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Google builds a search engine, forces the competition to start improving.

Google buys a webmail service, forces rapid improvements in the competition.

Google builds a browser, forces rapid improvements in the competition (Firefox).

Google buys a smartphone OS, competition already doing ok but probably tweaked some things.

Google starts building an inexpensive fiber network, makes incumbents sweat a little.

Google buys a smartphone manufacturer, forces competition to improve.

Next up, probably a mobile telco provider.

Google's thing seems to be improving the transfer and display of ads. Somehow they've turned that into a benefit to technology as a whole. It's a business model built on disruption.




"Google buys a smartphone OS, competition already doing ok but probably tweaked some things."

Android played a huge role in pushing the mobile web to consumers. How long was the iPhone exclusive to AT&T, like 3 years? Without Android all those other wireless providers would be hawking much less functional Blackberries, Windows 6.x, Nokia handsets.


Nokia handsets were quite functional at the time iPhone appeared. E.g. Python for S60 is older than iPhone (http://en.wikipedia.org/wiki/Python_for_S60). Apple brought a lot of innovations to smartphone market but functionality is not one of them.


I think it's pretty cool to participate on a site where "functional" is defined by someone as "having Python"!

That said, my guess is that for the average consumer, things like that are far less important than having lots of easy to get apps, and a general look and feel that work well.

And I have to say that from that point of view, my cheap Samsung Android phone is just night and day ahead of the Nokia with Symbian that I had. The Nokia had Google Maps, Gmail, and some other stuff, but it was extremely clunky in comparison.


If only there were a struggling US mobile provider looking to be sold that already had a large Android user base...


I wonder how long they could play that game before running afoul of antitrust legislation.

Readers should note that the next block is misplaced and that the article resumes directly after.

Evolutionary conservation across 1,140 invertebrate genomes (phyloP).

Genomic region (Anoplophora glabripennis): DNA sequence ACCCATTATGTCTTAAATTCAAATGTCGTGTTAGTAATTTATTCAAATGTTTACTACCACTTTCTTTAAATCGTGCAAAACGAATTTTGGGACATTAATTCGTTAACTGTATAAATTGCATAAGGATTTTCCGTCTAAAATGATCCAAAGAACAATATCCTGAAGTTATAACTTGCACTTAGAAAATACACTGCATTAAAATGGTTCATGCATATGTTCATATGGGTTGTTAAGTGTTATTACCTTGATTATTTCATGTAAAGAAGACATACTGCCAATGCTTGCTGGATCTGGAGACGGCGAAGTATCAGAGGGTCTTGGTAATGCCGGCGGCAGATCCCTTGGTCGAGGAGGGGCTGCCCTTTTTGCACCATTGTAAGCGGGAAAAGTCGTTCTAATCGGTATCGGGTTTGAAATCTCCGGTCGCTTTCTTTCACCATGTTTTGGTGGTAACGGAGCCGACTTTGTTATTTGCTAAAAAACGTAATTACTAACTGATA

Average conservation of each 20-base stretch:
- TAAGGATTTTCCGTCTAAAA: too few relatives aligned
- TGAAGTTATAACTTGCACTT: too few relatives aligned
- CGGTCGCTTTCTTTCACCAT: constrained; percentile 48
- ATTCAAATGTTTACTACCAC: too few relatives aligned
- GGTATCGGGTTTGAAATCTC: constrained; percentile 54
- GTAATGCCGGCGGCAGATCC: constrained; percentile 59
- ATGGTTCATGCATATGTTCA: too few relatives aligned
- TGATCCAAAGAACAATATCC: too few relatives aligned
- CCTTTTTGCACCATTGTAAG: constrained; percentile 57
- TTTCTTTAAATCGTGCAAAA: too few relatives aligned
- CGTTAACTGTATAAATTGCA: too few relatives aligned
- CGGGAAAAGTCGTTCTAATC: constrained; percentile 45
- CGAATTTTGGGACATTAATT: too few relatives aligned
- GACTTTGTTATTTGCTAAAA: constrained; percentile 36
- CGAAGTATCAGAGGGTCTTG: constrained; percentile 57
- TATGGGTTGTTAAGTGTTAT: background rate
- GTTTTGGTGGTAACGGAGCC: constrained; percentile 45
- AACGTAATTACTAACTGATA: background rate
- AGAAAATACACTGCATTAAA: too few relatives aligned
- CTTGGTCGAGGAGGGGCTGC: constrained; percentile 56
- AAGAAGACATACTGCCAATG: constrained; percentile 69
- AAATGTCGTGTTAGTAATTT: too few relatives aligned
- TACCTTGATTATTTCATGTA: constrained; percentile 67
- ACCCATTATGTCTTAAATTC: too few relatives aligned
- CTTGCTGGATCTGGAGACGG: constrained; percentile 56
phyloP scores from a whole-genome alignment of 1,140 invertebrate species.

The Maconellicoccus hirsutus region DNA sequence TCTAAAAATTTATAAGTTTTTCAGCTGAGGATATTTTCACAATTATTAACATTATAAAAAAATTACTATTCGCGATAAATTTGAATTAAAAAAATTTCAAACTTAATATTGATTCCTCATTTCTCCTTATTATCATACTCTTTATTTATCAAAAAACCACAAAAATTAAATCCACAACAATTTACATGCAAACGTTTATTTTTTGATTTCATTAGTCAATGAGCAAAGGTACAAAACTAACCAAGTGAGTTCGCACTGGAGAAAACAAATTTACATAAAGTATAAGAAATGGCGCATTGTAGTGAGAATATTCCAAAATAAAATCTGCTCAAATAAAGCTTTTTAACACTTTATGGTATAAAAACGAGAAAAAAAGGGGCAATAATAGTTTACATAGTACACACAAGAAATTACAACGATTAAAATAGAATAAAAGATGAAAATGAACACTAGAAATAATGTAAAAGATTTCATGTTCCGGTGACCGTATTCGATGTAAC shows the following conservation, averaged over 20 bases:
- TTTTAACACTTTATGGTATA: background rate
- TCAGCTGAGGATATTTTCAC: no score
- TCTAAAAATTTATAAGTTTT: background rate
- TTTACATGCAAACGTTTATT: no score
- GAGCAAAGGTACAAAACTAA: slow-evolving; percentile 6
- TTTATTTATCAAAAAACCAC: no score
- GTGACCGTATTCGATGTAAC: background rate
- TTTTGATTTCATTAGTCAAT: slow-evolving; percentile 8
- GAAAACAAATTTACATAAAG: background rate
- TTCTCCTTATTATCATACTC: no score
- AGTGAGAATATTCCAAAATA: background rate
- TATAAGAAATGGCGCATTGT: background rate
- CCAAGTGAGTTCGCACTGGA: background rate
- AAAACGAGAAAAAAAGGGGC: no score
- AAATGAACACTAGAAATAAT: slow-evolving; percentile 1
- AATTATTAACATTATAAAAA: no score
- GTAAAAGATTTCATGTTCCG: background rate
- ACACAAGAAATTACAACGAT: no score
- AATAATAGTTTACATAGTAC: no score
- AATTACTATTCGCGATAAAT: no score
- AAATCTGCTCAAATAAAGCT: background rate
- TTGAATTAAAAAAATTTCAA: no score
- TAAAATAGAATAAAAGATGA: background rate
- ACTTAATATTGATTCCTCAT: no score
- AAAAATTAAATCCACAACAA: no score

As long as they wanted, as long as they weren't anticompetitive.


... and operated below the market share (70%) that attracts antitrust scrutiny.

In mobile OS, I think they can avoid being classified having 70% or anywhere near it since Android is technically open source and anyone can fork it, and several flavors such as the kindle version of Android aren't under their control.

In the carrier space, they'd be far from owning a lot of market share.

They just need to make sure that if they acquire such power that they restrain from anticompetitive practices afforded to them by their position.


That would be a very interesting move if Google bought T-Mobile. I'd rather see Google buy T-Mobile than AT&T.


T-Mobile


That's the joke.


Google builds a self-driving car, forces competition to, um, I have no idea.


The less time people spend driving, the more time they'll spend on other things. And if the rest of Google is doing things right, at least some of that time will be spent looking at Google ads.


So no doubt we can look forward to Google Self-Cleaning Toilets soon.


I know you're joking, but these exist! In New Zealand and Australia, some public washrooms are automated and self-cleaning.

http://www.exeloo.com/ is the company that makes them.


They're competing with the sorry state of transportation in the US. Private cars disrupted carriages. Public trains and buses disrupted cars. Better cars disrupted buses and trains. Self-driven trains of public cars are the natural next step.


"Cadillac To Release Self-Driving Cars By 2015" (no joke)


One reference: http://www.extremetech.com/extreme/126841-cadillac-promises-...

Under some conditions (good visibility, easy-to-see lane markers, etc.)


Wasn't Gmail built on internal 20% time, not bought?


Maybe I was thinking of something else.

http://en.wikipedia.org/wiki/History_of_Gmail


I hope your last prediction comes true. We are in dire need of a telco provider that doesn't rape you.




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